It’s a fair rant. Yet the requirement for a sewing machine, compared to a 3D printer/CNC, is still uncommon for the projects featured here; despite it being a far more common tool. Maybe that’s why it was explicitly pointed out. You can also often tell immediately by looking at a picture of a project whether an automated tool was used or necessary, whereas the kite is more ambiguous as to construction method.

  2. fartface says:

    Tomorrow we post a project that requires a fork truck, a crane, and one small ferret. but it will be called an “ALMOST FREE” project.

    Yeah, they need to stop sensationalizing them as well. If it requires special hardware or tools then dont lie to us and call it “low cost” or “free”

    • mh says:

      To be fair, no such promises were made in this article.

      Btw, in preparation – do you know where i can get a cheap fork truck and crane?

      • static says:

        Cheap is relative. Sometimes cheap as be as cheap as free if it’s a small job. A person down the street whose family own a construction business offer and than used their crane to help a ham lift a tower/antenna assembly. into place. While it’s a guess my guess is, including road time from the business’s yard it was a $400 value. Such is life in small rural towns.

    • Kris Lee says:

      Rent for a crane where I live is €100 euro in hour. Minimum time is 4 hours. If you plan wisely then you can get a lot done with these 4 hours. Using a crane may be much lower cost solution when you can not relay on cheap or free labor of relatives.

  3. Sheff says:

    This reminds me of a set of “Bat Wings ” I made for my son when he was young.
    Dressed as Batman for Halloween the only store bought item was the mask/cowl .
    Don’t have any pics from it as they where all lost years ago(son may have one of it I’ll check),but it was all made from a large black umbrella,coat hanger wire and seat belt straps and wing nuts w/bolts at the elbows so that it folded in but when open it had a 6ft wing span.
    When he out grew the costume i used it to make a large black bat to hang from tree’s (along with a fountain filled with over-sized body parts and blood red water) lol
    I’ll ask my son if he any pics of it and post it if he does .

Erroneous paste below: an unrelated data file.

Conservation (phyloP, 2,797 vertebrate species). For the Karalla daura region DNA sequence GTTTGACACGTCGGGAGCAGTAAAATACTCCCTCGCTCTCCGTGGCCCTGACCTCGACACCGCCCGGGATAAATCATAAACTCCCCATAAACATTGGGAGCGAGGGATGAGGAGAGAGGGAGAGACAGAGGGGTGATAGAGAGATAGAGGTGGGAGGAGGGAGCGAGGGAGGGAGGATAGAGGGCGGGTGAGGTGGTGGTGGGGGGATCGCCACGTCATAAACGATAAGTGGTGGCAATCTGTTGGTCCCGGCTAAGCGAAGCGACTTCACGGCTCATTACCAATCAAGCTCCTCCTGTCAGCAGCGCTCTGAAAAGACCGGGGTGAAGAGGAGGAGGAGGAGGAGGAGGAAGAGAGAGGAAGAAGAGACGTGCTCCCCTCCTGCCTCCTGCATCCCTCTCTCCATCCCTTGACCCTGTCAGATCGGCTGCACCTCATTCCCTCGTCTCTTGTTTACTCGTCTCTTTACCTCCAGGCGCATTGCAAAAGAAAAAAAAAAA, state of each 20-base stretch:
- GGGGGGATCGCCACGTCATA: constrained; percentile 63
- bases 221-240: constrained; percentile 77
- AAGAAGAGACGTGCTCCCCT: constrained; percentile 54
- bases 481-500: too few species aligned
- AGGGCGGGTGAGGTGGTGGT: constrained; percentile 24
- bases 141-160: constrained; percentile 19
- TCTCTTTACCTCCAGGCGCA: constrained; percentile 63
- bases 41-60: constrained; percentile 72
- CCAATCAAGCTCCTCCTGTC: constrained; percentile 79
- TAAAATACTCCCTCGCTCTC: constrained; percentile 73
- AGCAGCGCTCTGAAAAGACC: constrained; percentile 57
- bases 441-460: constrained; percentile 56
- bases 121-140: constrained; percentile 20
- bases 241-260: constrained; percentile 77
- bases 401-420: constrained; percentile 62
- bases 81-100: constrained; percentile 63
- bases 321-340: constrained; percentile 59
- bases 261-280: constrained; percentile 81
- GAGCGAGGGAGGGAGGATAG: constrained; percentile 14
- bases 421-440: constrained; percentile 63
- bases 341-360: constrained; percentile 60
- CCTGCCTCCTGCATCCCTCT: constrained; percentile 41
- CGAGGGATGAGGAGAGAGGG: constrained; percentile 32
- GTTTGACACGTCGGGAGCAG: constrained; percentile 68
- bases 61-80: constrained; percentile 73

4. static says:

    Clearly the article was edited to satisfy squeaky wheels, IMO a bad practice. Yes when pointed out correct spelling and grammar errors those create incorrect information. Edits as this has the writers chasing down the impossible;trying to please everyone all the time. There is a corollary to a common the customer is always right axiom; The customer is always right except when the customer is being unreasonable. No doubt in the past I may have comment while I’d like to duplicate another’s project but I can’t because a lack of access to material or tool, but it never dawned on me to expect Hackaday to include in their articles BOM or tool requirements that are available at the sufferance link.

    • Chris C. says:

      No edit was made. The article listed the requirement from the start, and complaints were essentially “why here, when other articles requiring more exotic tools don’t”.

      • mh says:

        Exactly, and less a complaint than an observation worth thinking about.

        Ofcourse what kind of tools are “commonly available” differs between cultures/agegroups/educations/etc. Perhaps the editor did indeed grow up in a home with a 3d-printer but never saw a sewing-machine in their life – And perhaps I am wrong for thinking the opposite is still more common. or maybe im just bitter and opinioated :)

  5. akismet-4bc2b6529af51e6681c8945f351d86c8 says:

    To be clear, this is a dual-line delta kite, or stunt kite, or spot kite… whatever. A single line delta kite would be a lot easier to make, and still use most of the same materials.
    On the subject of sewing, you can use adhesives for the hems and most structural parts with some planning. 3M VHB tapes are pretty popular for this. I’ve made a few and they have held up just as well as my sewn kites.
    http://www.nosewmac.com/taping-techniques/taping-101/ for a little info.